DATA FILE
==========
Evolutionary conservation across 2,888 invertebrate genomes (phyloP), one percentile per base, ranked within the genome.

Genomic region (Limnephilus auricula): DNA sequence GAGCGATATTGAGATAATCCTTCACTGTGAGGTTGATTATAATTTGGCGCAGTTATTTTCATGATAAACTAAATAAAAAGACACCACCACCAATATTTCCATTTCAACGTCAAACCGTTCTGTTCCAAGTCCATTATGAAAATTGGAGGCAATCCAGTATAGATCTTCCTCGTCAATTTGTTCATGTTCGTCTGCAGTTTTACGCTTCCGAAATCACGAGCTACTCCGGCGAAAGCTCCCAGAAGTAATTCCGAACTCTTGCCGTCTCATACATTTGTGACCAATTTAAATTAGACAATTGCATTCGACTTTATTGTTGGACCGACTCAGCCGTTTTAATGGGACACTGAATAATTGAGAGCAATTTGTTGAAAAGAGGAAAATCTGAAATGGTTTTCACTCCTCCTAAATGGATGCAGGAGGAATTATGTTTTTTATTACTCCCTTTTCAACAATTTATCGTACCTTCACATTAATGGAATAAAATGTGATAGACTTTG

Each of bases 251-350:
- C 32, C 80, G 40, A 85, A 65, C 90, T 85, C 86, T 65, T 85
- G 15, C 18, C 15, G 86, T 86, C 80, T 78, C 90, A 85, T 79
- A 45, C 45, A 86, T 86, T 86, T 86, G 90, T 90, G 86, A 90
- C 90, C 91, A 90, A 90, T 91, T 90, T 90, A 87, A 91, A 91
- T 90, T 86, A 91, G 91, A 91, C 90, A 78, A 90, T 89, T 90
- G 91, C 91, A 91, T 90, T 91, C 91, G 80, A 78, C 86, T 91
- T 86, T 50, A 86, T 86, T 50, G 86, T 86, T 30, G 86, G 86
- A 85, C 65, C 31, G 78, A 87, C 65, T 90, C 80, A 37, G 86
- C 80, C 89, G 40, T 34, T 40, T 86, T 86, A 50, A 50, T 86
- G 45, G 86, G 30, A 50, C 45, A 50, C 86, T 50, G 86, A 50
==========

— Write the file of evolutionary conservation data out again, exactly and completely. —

Evolutionary conservation across 2,888 invertebrate genomes (phyloP), one percentile per base, ranked within the genome.

Genomic region (Limnephilus auricula): DNA sequence GAGCGATATTGAGATAATCCTTCACTGTGAGGTTGATTATAATTTGGCGCAGTTATTTTCATGATAAACTAAATAAAAAGACACCACCACCAATATTTCCATTTCAACGTCAAACCGTTCTGTTCCAAGTCCATTATGAAAATTGGAGGCAATCCAGTATAGATCTTCCTCGTCAATTTGTTCATGTTCGTCTGCAGTTTTACGCTTCCGAAATCACGAGCTACTCCGGCGAAAGCTCCCAGAAGTAATTCCGAACTCTTGCCGTCTCATACATTTGTGACCAATTTAAATTAGACAATTGCATTCGACTTTATTGTTGGACCGACTCAGCCGTTTTAATGGGACACTGAATAATTGAGAGCAATTTGTTGAAAAGAGGAAAATCTGAAATGGTTTTCACTCCTCCTAAATGGATGCAGGAGGAATTATGTTTTTTATTACTCCCTTTTCAACAATTTATCGTACCTTCACATTAATGGAATAAAATGTGATAGACTTTG

Each of bases 251-350:
- C 32, C 80, G 40, A 85, A 65, C 90, T 85, C 86, T 65, T 85
- G 15, C 18, C 15, G 86, T 86, C 80, T 78, C 90, A 85, T 79
- A 45, C 45, A 86, T 86, T 86, T 86, G 90, T 90, G 86, A 90
- C 90, C 91, A 90, A 90, T 91, T 90, T 90, A 87, A 91, A 91
- T 90, T 86, A 91, G 91, A 91, C 90, A 78, A 90, T 89, T 90
- G 91, C 91, A 91, T 90, T 91, C 91, G 80, A 78, C 86, T 91
- T 86, T 50, A 86, T 86, T 50, G 86, T 86, T 30, G 86, G 86
- A 85, C 65, C 31, G 78, A 87, C 65, T 90, C 80, A 37, G 86
- C 80, C 89, G 40, T 34, T 40, T 86, T 86, A 50, A 50, T 86
- G 45, G 86, G 30, A 50, C 45, A 50, C 86, T 50, G 86, A 50